Question Your World: How is COVID-19 impacting the natural world?
Due to the global pandemic, human goings-on around the globe have vastly reduced. Social distancing efforts to fight the COVID-19 outbreak also means there are fewer planes, trains, and automobiles moving around. As human activity slows down, scientists are starting to see this impact our natural world. The lack of regular human activity is now noticeable in the air, on land, and in our waterways. How is COVID-19 impacting the natural world?
Credit: Science Museum of Virginia / VDOT
Since late 2019, the world has been hearing about the coronavirus in some capacity. As the news and virus spread across the globe, humanity began to slow down and human activity started to noticeably decrease. As we began to see a decrease in human goings-on, we slowly started to see how these changes were impacting our natural world.
For example, China has reported clearer air quality as a result of lowered human activity. They’re seeing large drops in levels of nitrogen dioxide, or NO2, a common emission from passenger car tailpipes. Similar slowdowns have been reported right here in Richmond, based on data collected from air quality sensors at the Arthur Ashe Boulevard Interstate 95 exit ramp. We’re currently seeing a 43% reduction in passenger traffic as compared to this time last year.*
Los Angeles, Las Vegas, and many other large cities in the nation are reporting similar findings. Even some of the most air-polluted cities on Earth are starting to see clearer air quality. New Delhi, one of the most air-polluted cities, too is reporting clearer skies as the daily barrage of traffic decreases.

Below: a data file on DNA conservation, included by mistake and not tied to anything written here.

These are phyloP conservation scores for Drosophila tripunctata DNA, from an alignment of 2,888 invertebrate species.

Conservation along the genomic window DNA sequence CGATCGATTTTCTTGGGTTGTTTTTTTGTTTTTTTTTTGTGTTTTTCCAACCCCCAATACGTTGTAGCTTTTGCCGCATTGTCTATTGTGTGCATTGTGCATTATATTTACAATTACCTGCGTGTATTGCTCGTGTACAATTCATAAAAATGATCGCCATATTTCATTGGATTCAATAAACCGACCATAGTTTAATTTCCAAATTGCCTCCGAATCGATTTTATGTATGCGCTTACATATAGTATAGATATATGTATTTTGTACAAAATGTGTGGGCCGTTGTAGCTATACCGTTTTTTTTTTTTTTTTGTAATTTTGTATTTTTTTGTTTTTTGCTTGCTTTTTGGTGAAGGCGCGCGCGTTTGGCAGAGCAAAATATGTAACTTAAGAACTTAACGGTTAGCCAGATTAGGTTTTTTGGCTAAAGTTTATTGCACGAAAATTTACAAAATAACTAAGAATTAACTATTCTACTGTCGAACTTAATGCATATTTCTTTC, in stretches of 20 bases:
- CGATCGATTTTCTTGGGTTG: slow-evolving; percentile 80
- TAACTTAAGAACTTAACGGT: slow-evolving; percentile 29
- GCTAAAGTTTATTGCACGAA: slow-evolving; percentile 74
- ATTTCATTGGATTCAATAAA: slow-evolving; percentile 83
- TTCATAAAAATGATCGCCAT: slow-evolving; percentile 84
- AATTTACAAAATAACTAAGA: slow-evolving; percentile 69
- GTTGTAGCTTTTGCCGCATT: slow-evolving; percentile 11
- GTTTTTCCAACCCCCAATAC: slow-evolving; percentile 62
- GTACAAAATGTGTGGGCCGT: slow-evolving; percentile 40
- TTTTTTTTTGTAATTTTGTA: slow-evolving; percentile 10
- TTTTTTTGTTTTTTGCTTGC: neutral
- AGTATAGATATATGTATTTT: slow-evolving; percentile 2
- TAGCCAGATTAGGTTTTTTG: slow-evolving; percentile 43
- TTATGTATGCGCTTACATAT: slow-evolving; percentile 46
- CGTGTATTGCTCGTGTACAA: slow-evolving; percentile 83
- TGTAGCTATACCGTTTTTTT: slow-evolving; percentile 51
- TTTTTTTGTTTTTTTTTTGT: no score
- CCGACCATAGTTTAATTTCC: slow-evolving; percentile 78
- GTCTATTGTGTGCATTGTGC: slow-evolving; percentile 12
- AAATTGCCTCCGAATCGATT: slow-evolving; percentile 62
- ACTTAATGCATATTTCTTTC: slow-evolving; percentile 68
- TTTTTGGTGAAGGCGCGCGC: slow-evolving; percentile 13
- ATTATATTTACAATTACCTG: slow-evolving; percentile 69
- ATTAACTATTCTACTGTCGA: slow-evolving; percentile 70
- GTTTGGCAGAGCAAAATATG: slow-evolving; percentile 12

Decreased human activity is not only being felt in our cities, but also in the waterways around the world. Waterways are quieter since cruise ships are currently unable to operate and fewer vessels are at sea, in general. Scientists have shown that ambient noise from ships in the ocean raises the stress-hormone levels for many marine animals, impacting their reproduction, social behavior, and metabolic health. Scientists will continue to monitor the ocean and this will allow them to study the data as it comes in regarding how decreased human maritime traffic is impacting our oceans.
The land is quieter as well. As the rumble of our vehicles slows down, scientists are able to detect more of our Earth’s natural seismic activity than ever before. Seismometers around the globe have noticed the hum of human activity slow down and now these machines are able to detect things like 5.5 magnitude earthquakes on the other side of the globe!
While the effects of the COVID-19 pandemic are nothing short of troubling, right now we and Mother Nature can at least enjoy a breath of fresh air. From all of us to all of you, stay safe and healthy out there!
*These figures come from early data collected as part of the Museum’s efforts to assess and guide improvements to air quality in Richmond neighborhoods over the next three years. This initiative, supported by federal grant funds through the Institute of Museum and Library Services (IMLS), aims to both understand how a warming climate impacts Richmond, including the health of residents, and to engage citizens in the process of collecting and interpreting environmental data.
Credit: Featured image via Getty Images